Keywords

Chronic total occlusion;Percutaneous recanalization;Complications

A 66 year-old female with previous history of diabetes mellitus was admitted to our institution due to a non-ST segment elevation myocardial infarction with inferior ischemic changes in the ECG. An echocardiogram performed upon arrival showed a non-dilated left ventricle (LV) with normal LV function. The patient was scheduled for a coronary angiogram that showed a patent left coronary artery and a complete occlusion of ostial right coronary artery (RCA). The RCA is opacified through collaterals from left coronary artery reaching the ostial stump. Collateral circulation is poor through septal connections but, notably, there is large albeit tortuous atrial collateral form left circumflex (LCX) connecting with the proximal RCA (Fig. 1, panels A and B). An attempt to recanalize RCA from an antegrade route failed due to the inability to cross the occlusion and place the wire in the true lumen. Subsequently, the patient was scheduled for a new attempt for recanalization of RCA via retrograde approach through the atrial collateral. The collateral could be wired with a Fielder XT coronary wire (Asahi Intecc Co., LTD) but the microcatheter (Corsair, Asahi Intecc Co., LTD) could not advance beyond the first significant bend of the artery. An angiographic control revealed thereafter a perforation of the collateral in its proximal segment with extravasation of contrast dye (Fig. 1, panels C and D). After excluding the presence of pericardial fluid the patient was given half dose of protamine, procedure was stopped and the patient was transferred to the coronary care unit. She remained asymptomatic and hemodynamically stable throughout the procedure. In the control echocardiogram performed two days after the procedure a hyperechoic mass could be seen in contact with left atrium (LA) (Fig. 2, panels A and B). Trasesophageal echocardiogram revealed that the mass was protruding in the LA and in close relationship with the interatrial septum and the left atrial appendage, but does not produce any interference with the mitral valve function or the drainage of the pulmonary veins (Fig. 2, panels C and D). Moreover, a small amount of pericardial fluid was observed as well as in the posterior LV wall (Fig. 2, panel B). With the suspicion of atrial hematoma following coronary collateral perforation a magnetic resonance imaging was performed. MRI confirmed the diagnosis of LA hematoma with extension to retroaortic fat (Fig. 3). The patient remained asymptomatic and she was managed conservatively.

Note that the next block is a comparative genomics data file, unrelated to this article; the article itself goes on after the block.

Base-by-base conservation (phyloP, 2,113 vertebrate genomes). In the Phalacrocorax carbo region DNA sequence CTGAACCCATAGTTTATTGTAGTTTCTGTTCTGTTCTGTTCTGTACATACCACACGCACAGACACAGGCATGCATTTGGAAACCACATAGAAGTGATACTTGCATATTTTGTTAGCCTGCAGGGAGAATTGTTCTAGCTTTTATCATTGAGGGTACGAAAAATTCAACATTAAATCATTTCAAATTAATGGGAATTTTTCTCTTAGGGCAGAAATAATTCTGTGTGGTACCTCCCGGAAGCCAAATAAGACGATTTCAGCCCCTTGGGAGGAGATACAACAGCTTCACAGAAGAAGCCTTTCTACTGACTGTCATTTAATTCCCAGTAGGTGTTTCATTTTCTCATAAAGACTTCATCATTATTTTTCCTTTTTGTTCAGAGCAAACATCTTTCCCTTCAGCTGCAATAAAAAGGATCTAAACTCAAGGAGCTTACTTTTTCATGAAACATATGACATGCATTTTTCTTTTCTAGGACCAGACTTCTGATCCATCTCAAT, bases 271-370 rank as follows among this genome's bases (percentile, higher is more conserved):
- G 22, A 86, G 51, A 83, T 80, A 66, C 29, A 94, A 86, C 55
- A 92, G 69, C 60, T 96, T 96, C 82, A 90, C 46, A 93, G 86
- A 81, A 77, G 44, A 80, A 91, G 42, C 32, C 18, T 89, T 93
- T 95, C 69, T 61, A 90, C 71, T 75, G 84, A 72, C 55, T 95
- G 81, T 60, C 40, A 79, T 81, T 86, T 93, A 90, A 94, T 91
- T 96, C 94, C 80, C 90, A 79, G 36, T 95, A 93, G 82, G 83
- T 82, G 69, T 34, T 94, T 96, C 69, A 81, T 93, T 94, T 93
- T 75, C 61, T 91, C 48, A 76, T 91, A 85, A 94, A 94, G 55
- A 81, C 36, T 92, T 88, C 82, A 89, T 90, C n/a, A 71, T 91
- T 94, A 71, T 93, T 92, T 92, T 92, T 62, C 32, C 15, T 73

Panel A and B. Bilateral injection showing the atrial collateral channel ...


Fig. 1.

Panel A and B. Bilateral injection showing the atrial collateral channel connecting LCX with RCA (arrows). Panel C and D. Arrow-head shows the presence of contrast dye representing the collateral perforation.


Panels A and B. TTE image showing the presence of atrial hematoma in interatrial ...


Fig. 2.

Panels A and B. TTE image showing the presence of atrial hematoma in interatrial septum (asterisk). Panels C and D. TEE imaging showing the presence of LA hematoma (asterisk).


MRI showing atrial hematoma (asterisk) in contact with aortic root.


Fig. 3.

MRI showing atrial hematoma (asterisk) in contact with aortic root.

LA hematomas are frequently related to complications of interventional cardiology procedures, either coronary or electrophysiological [1] ;  [2]. Spontaneous hematomas may occasionally occur though are highly infrequent [3] ;  [4]. Most of case patients remain asymptomatic but symptoms may develop as a consequence of functional alterations in mitral valve, pulmonary venous drainage or coexistence of pericardial fluid with hemodynamic instability and dyspnea. Diagnosis is usually performed by echocardiogram, CT scan or MRI. Differential diagnosis includes LA thrombus and intracardiac neoplasm. ([4] ;  [5]). If symptoms develop, surgical drainage is mandatory but if the patient remains asymptomatic, conservative management and close clinical surveillance are adequate. ([4] ;  [5]).

References

  1. [1] R. Sah, L.M. Epstein, R.Y. Kwong; Intramural atrial hematoma after catheter ablation for atrial tachyarrhythmias; Circulation, 115 (2007), pp. e446–e447
  2. [2] G.R. Barbeau, M. Senechal, P. Voisine; Delayed abrupt tamponade by isolated left atrial compression following coronary artery perforation during coronary angioplasty; Catheter Cardiovasc Interv, 66 (2005), pp. 562–565
  3. [3] a Lombardo, N. Luciani, V. Rizzello, L. Natale, F. Pennestri, R. Ricci, et al.; Spontaneous left atrial dissection and hematoma mimicking a cardiac tumor: findings from echocardiography, cardiac computed tomography, magnetic resonance imaging, and pathology; Circulation, 114 (2006), pp. e249–e250
  4. [4] Bautista-Hernández V, Velasco C, Fernández L, García-Monje MJ, Solla M, Bouzas B, Fojón S, Cuenca J. Spontaneous left atrial hematoma mimicking acute aortic síndrome. The utility of high resolution computed tomography. Circulation; 125:e1710-1712.
  5. [5] D. Tavano, M. Carlino, M. Pisani, A. Colombo; Conservative treatment of a left atrial hematoma and a localized tamponade occurring during treatment of coronary total occlusion; Circulation, 115 (2007), pp. e603–e606
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Published on 19/05/17
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